As I’ve started answering questions about Windows Phone on Stack Overflow, MSDN and Nokia forums, I noticed that many of my answers were essentially paraphrased “Unfortunately, that is not possible to do on Windows Phone.” And it is not as if people wanted to change default search provider to Google (you can’t) or setup your device without Live account (you cannot either), these were developers either anxious to port existing applications from Apple/Android world or fresh ideas for improving Windows Phone platform.
But they’ve all hit dead end in their development career. You simply cannot do lots of cool and interesting applications since you don’t really have access to many APIs, or because you don’t have true multitasking. True, the situation is vastly improved with Windows Phone 8, but some features are still missing. And not only developers are hurting, users are hurting too.
For example, you don’t have read API for accessing SMS messages, mails, internet usage, podcasts, videos, etc. You also don’t have write access to many interesting things. How is that useful, you may ask. Well, I want:
- …a cool application that tells me with whom I talk or message the most in a given month.
- …to see cool visualization of my recent activities
- …backup SMS messages somewhere else
- …to measure which application is spending most of my expensive bandwidth and maybe block it from accessing internet.
- …to share which podcast channels I subscribe to and which episodes were my favorite
- …be able to detect incoming calls and display additional info on screen, like last SMS sent to that person
- …to be able to hangup a call and send SMS from some template
Windows Phone features one really cool concept – hubs. The built-in ones cover most of your phone activities: messages, people, games, media. But think of the ways you could extend Message Hub, People Hub, Music+Video hub, Games hub to further increase both my usage of the platform and better engage in various activities.
I could add Steam achievements to Games or put links to HTML5 games directly into the Games hub. I could synchronize custom podcasts from the web – like adding YouTube channels as podcasts or I could add them in music or video libraries. Heck, I might even add my own library. How else am I going to send, receive or edit videos. As for People Hub, the central source for all your social clients, I could add Yammer or Flicker integration. Messaging could also be extended with various clients. Oh, and don’t get me started on music player limitations – you cannot play your own playlists in system player! SongCollection doesn’t have public constructor. How else am I going to turn my phone into cool gadget that I wear all the time with me and recommend to all of my friends. You cannot synchronize cool info for all your local songs, like Last.fm stuff or add scrobbling.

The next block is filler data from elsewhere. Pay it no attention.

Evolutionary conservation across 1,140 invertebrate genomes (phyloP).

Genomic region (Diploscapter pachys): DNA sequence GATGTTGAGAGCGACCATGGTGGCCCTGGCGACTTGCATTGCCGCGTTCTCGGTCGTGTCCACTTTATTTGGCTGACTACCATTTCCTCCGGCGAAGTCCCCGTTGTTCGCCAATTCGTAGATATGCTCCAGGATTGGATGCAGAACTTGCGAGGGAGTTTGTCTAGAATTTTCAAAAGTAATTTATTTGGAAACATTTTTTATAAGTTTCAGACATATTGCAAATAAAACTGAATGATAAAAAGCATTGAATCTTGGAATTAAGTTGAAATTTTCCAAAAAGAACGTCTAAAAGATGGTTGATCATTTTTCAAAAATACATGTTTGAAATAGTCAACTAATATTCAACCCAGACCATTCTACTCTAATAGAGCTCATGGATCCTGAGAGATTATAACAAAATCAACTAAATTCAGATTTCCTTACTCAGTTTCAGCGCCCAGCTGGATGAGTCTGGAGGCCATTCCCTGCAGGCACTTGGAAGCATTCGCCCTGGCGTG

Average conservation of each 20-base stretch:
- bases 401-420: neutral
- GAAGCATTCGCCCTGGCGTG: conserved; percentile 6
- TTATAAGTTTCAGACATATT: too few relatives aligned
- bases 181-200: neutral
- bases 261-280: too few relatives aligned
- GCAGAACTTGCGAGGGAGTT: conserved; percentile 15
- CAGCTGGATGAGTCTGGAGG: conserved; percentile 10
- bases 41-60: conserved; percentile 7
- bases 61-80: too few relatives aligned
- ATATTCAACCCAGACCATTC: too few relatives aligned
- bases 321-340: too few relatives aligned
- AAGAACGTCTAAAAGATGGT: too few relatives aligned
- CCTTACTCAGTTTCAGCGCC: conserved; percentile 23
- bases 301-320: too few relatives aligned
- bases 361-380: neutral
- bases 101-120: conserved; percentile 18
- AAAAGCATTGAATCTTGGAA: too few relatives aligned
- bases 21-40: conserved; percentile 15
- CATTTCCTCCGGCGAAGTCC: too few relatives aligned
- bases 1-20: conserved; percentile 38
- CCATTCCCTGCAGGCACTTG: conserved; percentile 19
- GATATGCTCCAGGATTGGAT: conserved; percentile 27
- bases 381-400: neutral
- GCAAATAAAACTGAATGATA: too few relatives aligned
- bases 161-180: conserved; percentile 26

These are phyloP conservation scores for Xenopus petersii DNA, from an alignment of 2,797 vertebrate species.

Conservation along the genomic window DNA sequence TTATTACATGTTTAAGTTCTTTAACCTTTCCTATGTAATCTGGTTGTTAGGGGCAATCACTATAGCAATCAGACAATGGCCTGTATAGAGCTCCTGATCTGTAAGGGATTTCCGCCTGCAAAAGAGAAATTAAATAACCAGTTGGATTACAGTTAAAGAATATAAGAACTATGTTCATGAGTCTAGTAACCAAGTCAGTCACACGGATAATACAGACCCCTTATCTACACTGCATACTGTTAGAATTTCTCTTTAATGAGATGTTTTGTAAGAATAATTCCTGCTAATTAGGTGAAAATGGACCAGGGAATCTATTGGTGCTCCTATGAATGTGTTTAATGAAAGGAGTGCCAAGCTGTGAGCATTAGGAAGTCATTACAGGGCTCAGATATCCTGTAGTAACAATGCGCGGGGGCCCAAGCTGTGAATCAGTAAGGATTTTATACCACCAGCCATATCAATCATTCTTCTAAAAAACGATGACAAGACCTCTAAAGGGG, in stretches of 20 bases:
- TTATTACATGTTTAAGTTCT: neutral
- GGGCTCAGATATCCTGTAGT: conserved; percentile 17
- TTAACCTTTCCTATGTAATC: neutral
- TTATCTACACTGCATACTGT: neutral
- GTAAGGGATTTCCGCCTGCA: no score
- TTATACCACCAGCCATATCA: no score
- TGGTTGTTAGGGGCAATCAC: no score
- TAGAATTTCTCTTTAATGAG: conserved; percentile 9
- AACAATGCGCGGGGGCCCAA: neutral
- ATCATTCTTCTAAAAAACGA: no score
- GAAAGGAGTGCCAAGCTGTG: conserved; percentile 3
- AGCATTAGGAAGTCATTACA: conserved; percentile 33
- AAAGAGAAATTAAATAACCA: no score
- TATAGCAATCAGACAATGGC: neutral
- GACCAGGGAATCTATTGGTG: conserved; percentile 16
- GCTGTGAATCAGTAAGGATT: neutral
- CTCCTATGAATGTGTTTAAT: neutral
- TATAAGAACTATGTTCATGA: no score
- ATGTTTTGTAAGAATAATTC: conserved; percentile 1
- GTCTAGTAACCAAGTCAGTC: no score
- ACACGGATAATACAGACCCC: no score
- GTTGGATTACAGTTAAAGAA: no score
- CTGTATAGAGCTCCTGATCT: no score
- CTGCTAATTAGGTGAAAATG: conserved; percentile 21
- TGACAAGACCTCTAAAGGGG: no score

How hard is to enable applications to receive events like “Next Song” or “Pause” from the overlay menu into some sort of application handler?
Really, think about all the possibilities. That would be wonderful for the developers.
That would be wonderful for the users.
But sadly, even with Windows Phone 8 you cannot do any of these stuff. You don’t even have the basic thing like notification center. How hard is to create a ListBox with collection of strings? So how am I going to recommend Windows Phone to someone who wants basic things as internet quota manager or who wants to send template SMSs (e.g. for paying ticket in public transports). Many great ideas, but sandboxed application with severely limited APIs have crippled the platform. And you can’t have podcasts if you are not in USA or something like that.
And don’t compare WP to iOS or Android. Instead of catching up, lead the way for once. If you want people to jump ship, add stuff others don’t have, but sure as hell don’t forget the stuff they already have. Unless Windows Phone evolves, it will be a platform of limited reach and the only people who buy them are going to be the ones that are faithful to the platform.
Others won’t care that much.